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What Kevin Heard: 'Bill Wyman is going to play until he drops'

Music reviewer Kevin Bryan reviews another selection of records from years gone by, including Bill Wyman's Back To Basics and Skerryvore's Decade

Bill Wyman is going to "play until he drops"

Fancy picking up a new album to enjoy this summer, but not sure what to go for?

Here's music reviewer Kevin Bryan's low-down on another selection of albums from years gone by:

Bill Wyman - Back To Basics (Proper Records)

As he rapidly approaches the grand old age of 80, Bill Wyman could be excused for opting to turn his back on the music business in favour of a life of ease, but the former Stones bassist has actually decided that rather like the classic bluesman who inspired him so much during his formative years he's going to "play until he drops". Bill's first new solo album for more than three decades is a slightly patchy affair, drawing on influences as diverse as J.J.Cale and Ian Dury and opening in particularly fine style with a mildly menacing saga of nefarious money lending entitled What & How & If & When & Why. The rest of the set pales a little by comparison, with I Lost My Ring and the lyrically incongruous Stuff (Can't Get Enough) emerging as the best of the bunch.

Stranger Than Fiction - Rockabilly Rules Again (Fantastic Voyage)

Compiler Dave Penny's latest 3CD set focuses attention on a whole host of superb rockabilly recordings from the '50s which initially sank without trace before being revived two decades later for the burgeoning European market by specialist labels such as Rollin' Rock, Injun and Record Mart. The list of participants won't mean too much to the average punter, but as introduction to the explosive charms of the rockabilly genre it's well nigh indispensable. Pat Cupp's Long Gone Daddy, Sonny Cole's Robinson Crusoe Bop and Jackie Lowell's Rocket Trip are particularly fine efforts.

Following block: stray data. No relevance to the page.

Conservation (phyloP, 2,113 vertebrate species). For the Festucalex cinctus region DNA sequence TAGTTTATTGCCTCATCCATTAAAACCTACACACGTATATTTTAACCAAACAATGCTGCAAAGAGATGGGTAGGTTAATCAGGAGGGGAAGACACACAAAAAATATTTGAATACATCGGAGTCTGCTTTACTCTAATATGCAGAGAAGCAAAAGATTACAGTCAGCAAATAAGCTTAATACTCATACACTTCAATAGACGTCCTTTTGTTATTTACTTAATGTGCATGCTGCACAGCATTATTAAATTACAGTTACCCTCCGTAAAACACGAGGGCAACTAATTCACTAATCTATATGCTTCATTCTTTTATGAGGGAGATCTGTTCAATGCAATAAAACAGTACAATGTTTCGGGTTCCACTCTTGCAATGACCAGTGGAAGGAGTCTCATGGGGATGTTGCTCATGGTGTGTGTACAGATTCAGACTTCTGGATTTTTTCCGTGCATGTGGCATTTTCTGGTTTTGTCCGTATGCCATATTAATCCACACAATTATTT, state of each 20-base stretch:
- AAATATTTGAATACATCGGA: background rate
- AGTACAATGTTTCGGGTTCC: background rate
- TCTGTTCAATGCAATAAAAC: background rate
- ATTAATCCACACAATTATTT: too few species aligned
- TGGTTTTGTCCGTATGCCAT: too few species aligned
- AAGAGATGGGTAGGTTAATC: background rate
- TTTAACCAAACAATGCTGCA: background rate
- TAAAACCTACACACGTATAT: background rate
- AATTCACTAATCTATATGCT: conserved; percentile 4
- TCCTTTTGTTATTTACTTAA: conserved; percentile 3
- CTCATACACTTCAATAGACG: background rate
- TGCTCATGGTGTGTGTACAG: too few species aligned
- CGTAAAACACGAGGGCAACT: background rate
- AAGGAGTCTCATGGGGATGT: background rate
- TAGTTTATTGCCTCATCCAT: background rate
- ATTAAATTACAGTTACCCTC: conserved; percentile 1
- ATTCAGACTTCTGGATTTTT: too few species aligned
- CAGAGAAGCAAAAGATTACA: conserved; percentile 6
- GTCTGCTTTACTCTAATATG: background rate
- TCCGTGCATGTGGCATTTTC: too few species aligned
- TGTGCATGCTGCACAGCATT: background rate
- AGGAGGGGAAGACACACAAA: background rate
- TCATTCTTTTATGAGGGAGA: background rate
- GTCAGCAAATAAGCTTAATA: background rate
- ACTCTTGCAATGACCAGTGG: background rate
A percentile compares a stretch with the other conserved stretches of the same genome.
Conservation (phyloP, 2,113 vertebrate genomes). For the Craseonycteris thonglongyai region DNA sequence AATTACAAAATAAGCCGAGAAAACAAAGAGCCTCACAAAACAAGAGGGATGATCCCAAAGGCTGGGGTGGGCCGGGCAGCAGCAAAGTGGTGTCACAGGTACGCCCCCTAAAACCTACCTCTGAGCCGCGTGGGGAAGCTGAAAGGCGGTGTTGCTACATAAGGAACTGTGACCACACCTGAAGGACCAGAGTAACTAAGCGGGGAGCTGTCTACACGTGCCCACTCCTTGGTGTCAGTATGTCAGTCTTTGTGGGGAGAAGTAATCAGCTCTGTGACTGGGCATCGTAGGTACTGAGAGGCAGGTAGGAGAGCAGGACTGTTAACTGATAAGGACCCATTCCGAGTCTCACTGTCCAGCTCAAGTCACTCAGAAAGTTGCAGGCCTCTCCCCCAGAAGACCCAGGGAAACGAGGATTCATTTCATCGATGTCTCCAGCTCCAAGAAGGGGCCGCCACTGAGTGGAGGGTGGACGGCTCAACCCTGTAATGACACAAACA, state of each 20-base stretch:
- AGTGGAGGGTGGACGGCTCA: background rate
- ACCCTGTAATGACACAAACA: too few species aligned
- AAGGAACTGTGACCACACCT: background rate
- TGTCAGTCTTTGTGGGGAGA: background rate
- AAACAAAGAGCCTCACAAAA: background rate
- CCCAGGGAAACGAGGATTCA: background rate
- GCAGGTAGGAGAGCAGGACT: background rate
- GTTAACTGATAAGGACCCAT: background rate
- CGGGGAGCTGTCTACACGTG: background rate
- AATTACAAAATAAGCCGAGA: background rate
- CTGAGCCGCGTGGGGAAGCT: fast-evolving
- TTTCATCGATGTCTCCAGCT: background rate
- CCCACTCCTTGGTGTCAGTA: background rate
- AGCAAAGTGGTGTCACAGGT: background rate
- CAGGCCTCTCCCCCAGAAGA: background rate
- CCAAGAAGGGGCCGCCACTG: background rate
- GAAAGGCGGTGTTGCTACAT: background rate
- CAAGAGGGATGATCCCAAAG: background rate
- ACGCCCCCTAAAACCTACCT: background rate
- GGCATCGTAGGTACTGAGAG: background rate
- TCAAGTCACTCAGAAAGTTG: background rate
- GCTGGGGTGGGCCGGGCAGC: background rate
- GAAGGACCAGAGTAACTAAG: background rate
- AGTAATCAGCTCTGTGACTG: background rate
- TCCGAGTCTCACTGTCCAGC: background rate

Skerryvore - Decade (Tyree Records)

This life-enhancing celebration of the first 10 years in Skerryvore's eclectic musical journey serves up an invigorating blend of new studio recordings and live tracks culled from festivals in Scotland and Denmark. The band have certainly come a long way since their formation on the remote Hebridean island of Tiree in 2005, and newcomers to their feel-good fusion of rock, pop and traditional music would be well advised to lend an ear to captivating Celtic confections such as On The Road, Rox Revival and Happy To Be Home, the latter also featuring highly-regarded Irish accordion ace Sharon Shannon.

Colosseum - Bread & Circuses (Talking Elephant Records)

Talking Elephant's commendable Colosseum re-issue programme continues with the release of this bluesy mid-'90s offering from the pioneering jazz-rockers. Bread & Circuses was actually the first studio album that the band had recorded since 1970s Daughter of Time, and the finished product was certainly much more direct and uncomplicated than previous Colosseum offerings, with prime cuts such as Watching Your Every Move, Wherever I Go and Storms Behind The Breeze capture the recently reformed outfit in particularly fine fettle.

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